Roger Pryor Dodge

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Roger Pryor Dodge
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Born (1898-01-21) January 21, 1898 (age 124)
Paris
DiedJune 2, 1974(1974-06-02) (aged 76)
NationalityAmerican
CitizenshipUnited States Of America
Occupation
  • Dancer
  • Choreographer

Roger Pryor Dodge (21 January 1898 — 2 June 1974) was an American ballet, vaudeville, jazz dancer and choreographer, and pioneer jazz critic. He formed the first extensive collection of photographic portraits of Vaslav Nijinsky.

Dodge devoted his life to the performing arts. Self-taught, his original thinking contributed to the understanding of the relationship of jazz to classical music and to dance. He endeavored to break down barriers between jazz and other 'serious' art forms and build the respect it deserved. His jazz writings represent a fascinating historical record of the ideas and controversies that accompanied the growth of jazz. They were contentious in their time, and have remained the subject of debate and analysis.

Dodge’s taste in jazz was formed in 1924, initially from listening to recordings of Fletcher Henderson and others, then refined when Miguel Covarrubias, newly arrived from Mexico and already ensconced in the Harlem Renaissance, introduced Dodge to recordings of Bessie Smith.

Jazz inspired Dodge to crystalize a unique style of white American dance, whereupon he choreographed dances to Duke Ellington's recordings with James "Bubber" Miley among others. For years, he performed these pieces in multiple locations in New York, brought a dance trio to perform in Paris, and filmed several of these numbers years later, in 1937. His performance career ended in 1942 due to a back injury.

Early life

Dodge was born in Paris during one of the family’s extended sojourns. His father, American muralist William de Leftwich Dodge, a first place laureate of the Ecole des Beaux Arts, would visit to paint and exhibit at the Salon (Paris)|Salon, often residing in Giverny. Upon their return, Dodge spent his childhood in Setauket-East Setauket, New York|Setauket, near Stony Brook Long Island. He attended the Phillips Brooks School in Philadelphia, followed by The Pennington School in New Jersey, but quit before graduating. Later the family moved to Greenwich Village.

Dance

Education

In 1916, Dodge’s Ritz-Carlton Hotel (New York City)|Ritz-Carlton ballroom social dance partner introduced him to ballet—Les Ballets Russes starring Vaslav Nijinsky. This pivotal experience inspired Dodge to study classical ballet, attend performances of and study with Michel Fokine|Fokine and Fokina in 1919-1920, experience the Isadora Duncan Dancers (“Isadorables”), and shortly thereafter, to leave for Paris to continue his ballet studies with Nikolai Legat, one of Nijinsky's teachers, Lyubov Yegorova (ballerina)|Lyubov Yegorova, who had partnered with Nijinsky, and Léo Staats, the Ballet master|maître de ballet at the Paris Opera.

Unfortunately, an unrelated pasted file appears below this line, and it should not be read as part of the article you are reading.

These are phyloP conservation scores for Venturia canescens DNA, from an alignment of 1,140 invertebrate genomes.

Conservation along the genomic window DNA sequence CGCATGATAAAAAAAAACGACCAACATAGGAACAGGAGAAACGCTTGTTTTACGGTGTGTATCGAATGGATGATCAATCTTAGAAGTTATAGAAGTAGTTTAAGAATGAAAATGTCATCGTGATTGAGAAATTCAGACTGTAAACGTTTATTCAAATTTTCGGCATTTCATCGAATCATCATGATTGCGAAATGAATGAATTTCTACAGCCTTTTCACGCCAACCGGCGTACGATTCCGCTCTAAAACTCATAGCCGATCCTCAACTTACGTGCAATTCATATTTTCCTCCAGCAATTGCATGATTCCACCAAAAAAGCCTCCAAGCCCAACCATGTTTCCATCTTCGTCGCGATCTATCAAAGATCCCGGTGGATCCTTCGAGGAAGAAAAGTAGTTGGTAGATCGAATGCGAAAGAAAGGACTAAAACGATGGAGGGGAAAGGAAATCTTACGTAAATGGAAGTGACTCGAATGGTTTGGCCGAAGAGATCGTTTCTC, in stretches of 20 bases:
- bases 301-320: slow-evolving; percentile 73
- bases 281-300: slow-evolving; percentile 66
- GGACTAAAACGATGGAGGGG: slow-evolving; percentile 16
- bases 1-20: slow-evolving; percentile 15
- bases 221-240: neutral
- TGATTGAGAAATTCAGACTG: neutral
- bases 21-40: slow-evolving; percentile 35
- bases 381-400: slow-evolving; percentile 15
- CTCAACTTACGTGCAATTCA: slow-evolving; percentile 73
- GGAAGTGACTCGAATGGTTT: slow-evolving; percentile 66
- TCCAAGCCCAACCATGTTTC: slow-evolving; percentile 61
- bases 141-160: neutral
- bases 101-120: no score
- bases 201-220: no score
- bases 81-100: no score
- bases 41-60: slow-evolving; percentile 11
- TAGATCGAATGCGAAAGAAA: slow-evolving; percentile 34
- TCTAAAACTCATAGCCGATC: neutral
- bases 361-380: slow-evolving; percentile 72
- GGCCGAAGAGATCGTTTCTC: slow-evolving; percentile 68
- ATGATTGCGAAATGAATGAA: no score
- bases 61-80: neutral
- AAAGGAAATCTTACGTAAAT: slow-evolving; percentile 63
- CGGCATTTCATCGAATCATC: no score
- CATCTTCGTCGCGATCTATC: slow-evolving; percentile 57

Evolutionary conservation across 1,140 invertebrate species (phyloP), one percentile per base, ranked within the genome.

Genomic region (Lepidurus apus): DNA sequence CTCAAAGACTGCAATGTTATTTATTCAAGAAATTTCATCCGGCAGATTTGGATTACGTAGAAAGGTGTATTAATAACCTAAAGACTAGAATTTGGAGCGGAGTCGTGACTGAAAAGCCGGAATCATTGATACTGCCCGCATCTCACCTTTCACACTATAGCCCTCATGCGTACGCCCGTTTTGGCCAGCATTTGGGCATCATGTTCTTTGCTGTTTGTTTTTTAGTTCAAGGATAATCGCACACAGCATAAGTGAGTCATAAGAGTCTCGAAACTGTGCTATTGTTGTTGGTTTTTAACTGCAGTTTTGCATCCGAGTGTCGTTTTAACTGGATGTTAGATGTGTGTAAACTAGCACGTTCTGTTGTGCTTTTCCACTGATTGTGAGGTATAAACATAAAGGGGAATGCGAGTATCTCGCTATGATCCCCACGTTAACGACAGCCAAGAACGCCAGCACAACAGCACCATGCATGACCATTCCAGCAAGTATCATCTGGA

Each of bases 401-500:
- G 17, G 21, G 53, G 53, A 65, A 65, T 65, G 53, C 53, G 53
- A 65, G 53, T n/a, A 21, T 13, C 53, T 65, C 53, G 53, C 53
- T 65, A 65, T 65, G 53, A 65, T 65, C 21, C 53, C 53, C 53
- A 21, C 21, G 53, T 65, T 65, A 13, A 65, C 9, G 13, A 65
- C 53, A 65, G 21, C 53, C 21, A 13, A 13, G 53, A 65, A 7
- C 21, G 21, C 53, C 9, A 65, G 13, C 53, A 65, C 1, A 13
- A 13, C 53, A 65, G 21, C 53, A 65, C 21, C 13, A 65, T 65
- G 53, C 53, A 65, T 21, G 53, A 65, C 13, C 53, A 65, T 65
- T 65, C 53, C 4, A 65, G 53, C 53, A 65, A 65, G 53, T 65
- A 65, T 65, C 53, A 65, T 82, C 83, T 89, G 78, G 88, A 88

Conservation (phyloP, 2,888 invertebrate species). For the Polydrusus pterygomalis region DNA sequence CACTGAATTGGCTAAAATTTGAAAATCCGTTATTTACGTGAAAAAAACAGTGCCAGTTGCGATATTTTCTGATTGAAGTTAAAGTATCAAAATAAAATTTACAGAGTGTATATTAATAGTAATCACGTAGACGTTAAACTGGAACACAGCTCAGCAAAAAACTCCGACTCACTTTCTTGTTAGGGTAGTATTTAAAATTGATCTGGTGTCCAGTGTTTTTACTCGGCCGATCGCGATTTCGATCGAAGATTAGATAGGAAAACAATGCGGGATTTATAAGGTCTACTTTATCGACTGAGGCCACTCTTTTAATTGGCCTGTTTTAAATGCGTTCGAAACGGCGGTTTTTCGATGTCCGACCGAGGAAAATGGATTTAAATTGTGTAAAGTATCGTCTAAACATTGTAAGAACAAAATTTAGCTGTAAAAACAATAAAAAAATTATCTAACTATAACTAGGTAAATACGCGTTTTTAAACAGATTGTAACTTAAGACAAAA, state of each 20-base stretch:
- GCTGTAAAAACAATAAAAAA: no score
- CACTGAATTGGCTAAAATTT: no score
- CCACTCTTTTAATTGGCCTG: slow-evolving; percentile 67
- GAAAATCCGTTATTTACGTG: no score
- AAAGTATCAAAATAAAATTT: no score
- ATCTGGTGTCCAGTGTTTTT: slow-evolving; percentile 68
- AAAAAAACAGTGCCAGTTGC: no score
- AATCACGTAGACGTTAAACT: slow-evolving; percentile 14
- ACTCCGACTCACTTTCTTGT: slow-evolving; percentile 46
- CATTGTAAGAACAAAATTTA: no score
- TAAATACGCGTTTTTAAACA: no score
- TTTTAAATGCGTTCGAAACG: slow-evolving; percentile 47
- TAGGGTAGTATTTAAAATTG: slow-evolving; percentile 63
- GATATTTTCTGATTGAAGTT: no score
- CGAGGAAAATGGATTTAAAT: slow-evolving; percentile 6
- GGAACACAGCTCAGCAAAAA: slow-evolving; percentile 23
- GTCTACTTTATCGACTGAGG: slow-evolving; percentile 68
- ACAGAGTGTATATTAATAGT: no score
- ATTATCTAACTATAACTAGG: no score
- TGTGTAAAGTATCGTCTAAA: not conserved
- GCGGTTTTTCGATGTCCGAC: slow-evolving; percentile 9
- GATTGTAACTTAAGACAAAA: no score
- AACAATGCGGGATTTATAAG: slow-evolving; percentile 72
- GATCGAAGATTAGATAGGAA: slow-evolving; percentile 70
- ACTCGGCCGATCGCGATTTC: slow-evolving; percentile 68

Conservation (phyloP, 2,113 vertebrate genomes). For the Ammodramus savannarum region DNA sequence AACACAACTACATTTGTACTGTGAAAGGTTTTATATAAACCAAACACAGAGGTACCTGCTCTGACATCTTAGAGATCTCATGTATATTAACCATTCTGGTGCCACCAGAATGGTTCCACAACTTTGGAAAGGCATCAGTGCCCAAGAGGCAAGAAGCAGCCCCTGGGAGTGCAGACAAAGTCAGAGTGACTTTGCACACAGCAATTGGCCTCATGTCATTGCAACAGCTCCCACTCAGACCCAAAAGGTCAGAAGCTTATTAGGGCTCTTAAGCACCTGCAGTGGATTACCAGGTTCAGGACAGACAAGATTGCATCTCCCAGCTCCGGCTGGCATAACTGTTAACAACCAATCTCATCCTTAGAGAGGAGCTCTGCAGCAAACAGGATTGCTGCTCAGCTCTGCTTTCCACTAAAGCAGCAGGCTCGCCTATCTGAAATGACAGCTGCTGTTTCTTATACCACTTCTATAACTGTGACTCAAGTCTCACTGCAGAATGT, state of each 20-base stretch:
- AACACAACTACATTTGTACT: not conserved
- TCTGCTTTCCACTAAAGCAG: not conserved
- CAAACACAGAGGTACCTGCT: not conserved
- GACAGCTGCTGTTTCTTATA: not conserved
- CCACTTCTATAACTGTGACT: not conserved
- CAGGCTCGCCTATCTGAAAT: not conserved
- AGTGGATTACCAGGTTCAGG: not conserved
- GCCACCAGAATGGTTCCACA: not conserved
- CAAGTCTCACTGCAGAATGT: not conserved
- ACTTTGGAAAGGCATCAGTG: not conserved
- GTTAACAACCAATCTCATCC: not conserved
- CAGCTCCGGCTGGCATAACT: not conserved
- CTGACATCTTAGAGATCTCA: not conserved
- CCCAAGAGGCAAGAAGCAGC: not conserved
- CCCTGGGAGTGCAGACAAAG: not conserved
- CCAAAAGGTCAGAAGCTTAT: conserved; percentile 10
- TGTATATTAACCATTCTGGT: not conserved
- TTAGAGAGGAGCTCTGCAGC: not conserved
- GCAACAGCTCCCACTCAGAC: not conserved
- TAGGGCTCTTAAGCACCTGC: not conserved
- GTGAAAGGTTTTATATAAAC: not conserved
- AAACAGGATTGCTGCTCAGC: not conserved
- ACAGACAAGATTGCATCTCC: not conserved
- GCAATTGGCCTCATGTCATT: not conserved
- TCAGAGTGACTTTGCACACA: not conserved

Upon his return to New York in 1921, Dodge continued studying with Michel Fokine. His desire to explore dance expression beyond ballet inspired him to study Dalcroze eurhythmics|eurhythmics at the Émile Jaques-Dalcroze|Dalcroze School, Isadora Duncan technique with Elise Dufour, and modern dance with Michio Itō.

Nijinsky photographs

Nijinsky’s career ended in 1917. As he had never been filmed, Dodge realized that the only available means to experience Nijinsky’s greatness would be through photography. With the foresight to preserve a photographic record, he proceeded to order prints from the photographers who had taken studio portraits of Nijinsky in his various roles. At times skipping meals to afford them, Dodge assembled the most comprehensive collection of photographic images of Vaslav Nijinsky. By 1937, memory of Nijinsky had faded, prompting Dodge to help revive interest by donating his collection to the Dance Collection of the New York Public Library.

Practically every book on Nijinsky has borrowed from the Dodge collection, beginning in 1934 with Nijinsky by his wife Romola de Pulszky|Romola.[1]After Dodge's numerous failed attempts to publish a book of his entire collection, in 1975 Lincoln Kirstein produced Nijinsky Dancing, drawing from half of Dodge’s collection.

Under Acknowledgements, Lincoln Kirstein wrote:

The first American dancer I knew well was Roger Pryor Dodge[…he] taught me more about alternative forms of movement than I would ever gain from book or picture[…his] close observation of Fokine’s early ballets and Nijinsky’s performance and choreography kindled my own attempts to study theatrical movement.[2]

Kirstein commented on viewing Dodge's performance to Ellington's "Black and Tan Fantasy":

Mr. Dodge knows jazz dancing the way some Russians know ballet. He has codified it from years of research. He explodes into its action with violent and sustained excitement.[3]

Dance partners (selection)

Dodge created his earliest choreography in 1922 and 1923 for all-male ensembles.

In 1930, Dodge formed a male trio with Jack Niles, and Arthur Mahoney who he had met during their engagements at the Metropolitan Opera House.

The same year, Dodge met Mura Dehn, a recent Russian émigré, when they each presented their jazz dance numbers in the Billy Rose Show “Sweet and Low (musical)|Sweet and Low.” As Dehn states, their pieces were “A daring jump into the Modern-Grotesque for the producer: a first such experiment in a commercial musical.”[4]